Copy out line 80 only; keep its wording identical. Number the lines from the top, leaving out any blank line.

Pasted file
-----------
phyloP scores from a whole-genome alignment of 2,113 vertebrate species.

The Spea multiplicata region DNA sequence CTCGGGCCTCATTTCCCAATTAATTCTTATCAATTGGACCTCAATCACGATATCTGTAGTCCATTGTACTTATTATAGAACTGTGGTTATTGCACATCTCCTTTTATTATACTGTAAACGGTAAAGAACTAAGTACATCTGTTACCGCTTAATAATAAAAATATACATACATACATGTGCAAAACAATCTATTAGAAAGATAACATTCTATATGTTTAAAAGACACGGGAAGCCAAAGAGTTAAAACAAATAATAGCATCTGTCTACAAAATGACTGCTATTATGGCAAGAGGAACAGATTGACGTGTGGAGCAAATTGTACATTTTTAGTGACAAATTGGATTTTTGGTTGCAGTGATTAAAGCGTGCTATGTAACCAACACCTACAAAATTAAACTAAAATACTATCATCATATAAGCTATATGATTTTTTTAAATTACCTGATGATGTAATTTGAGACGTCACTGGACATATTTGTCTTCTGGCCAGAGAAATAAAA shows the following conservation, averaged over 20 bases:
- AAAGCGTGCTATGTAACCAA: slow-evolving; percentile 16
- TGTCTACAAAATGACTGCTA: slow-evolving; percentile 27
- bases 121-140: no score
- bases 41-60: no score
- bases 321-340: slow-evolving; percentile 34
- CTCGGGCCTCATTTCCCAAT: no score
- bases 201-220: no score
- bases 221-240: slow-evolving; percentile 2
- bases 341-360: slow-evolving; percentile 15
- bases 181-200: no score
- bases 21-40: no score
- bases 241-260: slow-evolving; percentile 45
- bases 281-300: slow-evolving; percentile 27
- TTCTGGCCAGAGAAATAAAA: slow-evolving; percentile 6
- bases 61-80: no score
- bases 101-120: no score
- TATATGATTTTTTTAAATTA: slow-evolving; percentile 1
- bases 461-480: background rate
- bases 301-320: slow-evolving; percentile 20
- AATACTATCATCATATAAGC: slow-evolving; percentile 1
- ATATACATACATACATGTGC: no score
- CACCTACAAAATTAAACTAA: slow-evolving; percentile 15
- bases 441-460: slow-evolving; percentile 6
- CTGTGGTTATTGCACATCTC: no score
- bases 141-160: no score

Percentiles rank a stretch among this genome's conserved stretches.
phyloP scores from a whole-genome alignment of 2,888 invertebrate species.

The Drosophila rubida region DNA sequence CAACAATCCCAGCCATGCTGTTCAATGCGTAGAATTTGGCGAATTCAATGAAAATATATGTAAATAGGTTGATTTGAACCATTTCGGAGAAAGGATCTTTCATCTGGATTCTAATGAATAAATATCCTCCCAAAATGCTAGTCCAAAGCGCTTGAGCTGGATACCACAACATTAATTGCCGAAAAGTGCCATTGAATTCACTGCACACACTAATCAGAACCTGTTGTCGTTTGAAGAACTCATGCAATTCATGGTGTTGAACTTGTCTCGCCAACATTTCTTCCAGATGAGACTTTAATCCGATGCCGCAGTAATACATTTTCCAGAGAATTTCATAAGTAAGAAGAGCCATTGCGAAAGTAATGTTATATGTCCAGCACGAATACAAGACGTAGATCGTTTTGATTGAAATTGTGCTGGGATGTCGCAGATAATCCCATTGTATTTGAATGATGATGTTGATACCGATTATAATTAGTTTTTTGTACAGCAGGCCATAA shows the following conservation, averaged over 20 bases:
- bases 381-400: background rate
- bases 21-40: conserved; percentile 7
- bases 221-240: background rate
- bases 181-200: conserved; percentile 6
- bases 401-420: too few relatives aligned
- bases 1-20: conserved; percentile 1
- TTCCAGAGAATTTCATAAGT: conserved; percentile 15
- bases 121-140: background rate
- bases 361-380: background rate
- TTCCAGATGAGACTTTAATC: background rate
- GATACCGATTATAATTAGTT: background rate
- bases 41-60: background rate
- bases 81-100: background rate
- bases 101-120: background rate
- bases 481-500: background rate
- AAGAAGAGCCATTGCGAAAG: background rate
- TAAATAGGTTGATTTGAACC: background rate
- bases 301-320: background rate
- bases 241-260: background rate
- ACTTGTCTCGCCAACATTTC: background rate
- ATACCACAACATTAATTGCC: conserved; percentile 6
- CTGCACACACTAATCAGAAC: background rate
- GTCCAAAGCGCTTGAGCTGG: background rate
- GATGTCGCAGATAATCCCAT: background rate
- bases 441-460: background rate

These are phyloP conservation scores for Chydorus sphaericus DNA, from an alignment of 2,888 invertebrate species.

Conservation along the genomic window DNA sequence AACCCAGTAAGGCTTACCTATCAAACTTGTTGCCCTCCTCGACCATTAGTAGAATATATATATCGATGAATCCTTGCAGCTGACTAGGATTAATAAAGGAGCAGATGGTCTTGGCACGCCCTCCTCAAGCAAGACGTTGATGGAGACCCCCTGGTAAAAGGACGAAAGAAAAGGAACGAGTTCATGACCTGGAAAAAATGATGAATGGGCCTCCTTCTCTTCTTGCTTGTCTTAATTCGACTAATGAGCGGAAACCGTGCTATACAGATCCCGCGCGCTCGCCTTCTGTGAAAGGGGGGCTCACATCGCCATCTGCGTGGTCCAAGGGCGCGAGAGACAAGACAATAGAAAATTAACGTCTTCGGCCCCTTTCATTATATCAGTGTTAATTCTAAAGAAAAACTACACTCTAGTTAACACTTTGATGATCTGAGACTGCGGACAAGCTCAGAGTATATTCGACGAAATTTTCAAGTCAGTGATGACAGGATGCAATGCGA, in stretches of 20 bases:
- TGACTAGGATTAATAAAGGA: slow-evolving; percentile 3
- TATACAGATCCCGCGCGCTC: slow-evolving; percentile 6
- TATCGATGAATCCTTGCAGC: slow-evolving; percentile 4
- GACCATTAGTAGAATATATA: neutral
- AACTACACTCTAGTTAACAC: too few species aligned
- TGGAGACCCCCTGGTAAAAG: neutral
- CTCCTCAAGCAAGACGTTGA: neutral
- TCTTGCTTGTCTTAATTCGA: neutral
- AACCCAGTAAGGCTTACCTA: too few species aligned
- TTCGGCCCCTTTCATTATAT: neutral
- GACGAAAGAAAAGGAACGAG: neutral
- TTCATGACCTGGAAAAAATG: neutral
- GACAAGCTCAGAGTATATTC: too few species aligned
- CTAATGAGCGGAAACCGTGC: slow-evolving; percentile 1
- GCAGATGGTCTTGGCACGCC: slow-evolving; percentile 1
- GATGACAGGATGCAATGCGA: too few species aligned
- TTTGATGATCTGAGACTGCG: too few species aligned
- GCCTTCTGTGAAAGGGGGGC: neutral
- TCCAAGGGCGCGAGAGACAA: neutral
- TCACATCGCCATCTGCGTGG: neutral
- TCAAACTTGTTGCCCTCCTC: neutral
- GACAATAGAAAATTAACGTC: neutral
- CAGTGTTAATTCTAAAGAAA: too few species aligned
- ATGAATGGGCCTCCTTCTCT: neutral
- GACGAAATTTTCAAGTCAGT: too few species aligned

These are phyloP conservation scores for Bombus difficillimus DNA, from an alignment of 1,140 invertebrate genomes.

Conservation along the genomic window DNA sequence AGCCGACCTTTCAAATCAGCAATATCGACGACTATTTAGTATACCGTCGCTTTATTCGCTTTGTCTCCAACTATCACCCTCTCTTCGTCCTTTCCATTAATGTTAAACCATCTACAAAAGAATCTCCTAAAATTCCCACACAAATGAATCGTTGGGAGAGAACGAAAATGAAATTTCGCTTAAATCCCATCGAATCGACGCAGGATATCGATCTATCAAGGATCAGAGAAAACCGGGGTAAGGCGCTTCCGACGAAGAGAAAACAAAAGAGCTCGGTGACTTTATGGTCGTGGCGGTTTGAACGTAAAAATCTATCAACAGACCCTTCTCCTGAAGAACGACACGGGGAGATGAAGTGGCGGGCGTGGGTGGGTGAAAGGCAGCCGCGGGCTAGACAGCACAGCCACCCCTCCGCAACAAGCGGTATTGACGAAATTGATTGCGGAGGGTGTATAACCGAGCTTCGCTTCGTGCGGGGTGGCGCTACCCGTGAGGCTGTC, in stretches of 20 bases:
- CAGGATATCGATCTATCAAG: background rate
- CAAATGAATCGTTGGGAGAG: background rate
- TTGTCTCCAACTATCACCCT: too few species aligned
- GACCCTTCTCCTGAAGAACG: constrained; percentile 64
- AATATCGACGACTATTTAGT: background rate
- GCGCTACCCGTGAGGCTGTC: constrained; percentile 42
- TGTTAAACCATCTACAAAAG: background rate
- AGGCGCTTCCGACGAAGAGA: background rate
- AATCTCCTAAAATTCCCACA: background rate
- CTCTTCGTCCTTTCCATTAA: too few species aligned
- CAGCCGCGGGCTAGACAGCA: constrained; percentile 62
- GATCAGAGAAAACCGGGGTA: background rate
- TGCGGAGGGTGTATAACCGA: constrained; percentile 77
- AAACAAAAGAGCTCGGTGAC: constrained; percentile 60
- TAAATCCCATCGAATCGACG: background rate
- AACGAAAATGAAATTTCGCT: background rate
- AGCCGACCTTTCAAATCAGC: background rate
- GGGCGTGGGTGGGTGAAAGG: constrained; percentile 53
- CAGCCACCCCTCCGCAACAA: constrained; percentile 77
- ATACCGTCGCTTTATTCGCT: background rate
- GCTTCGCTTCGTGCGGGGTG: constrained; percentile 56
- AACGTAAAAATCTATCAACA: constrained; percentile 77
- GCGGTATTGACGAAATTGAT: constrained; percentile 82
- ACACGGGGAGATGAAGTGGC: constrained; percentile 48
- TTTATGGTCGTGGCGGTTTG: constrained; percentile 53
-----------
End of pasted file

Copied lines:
- CAGTGTTAATTCTAAAGAAA: too few species aligned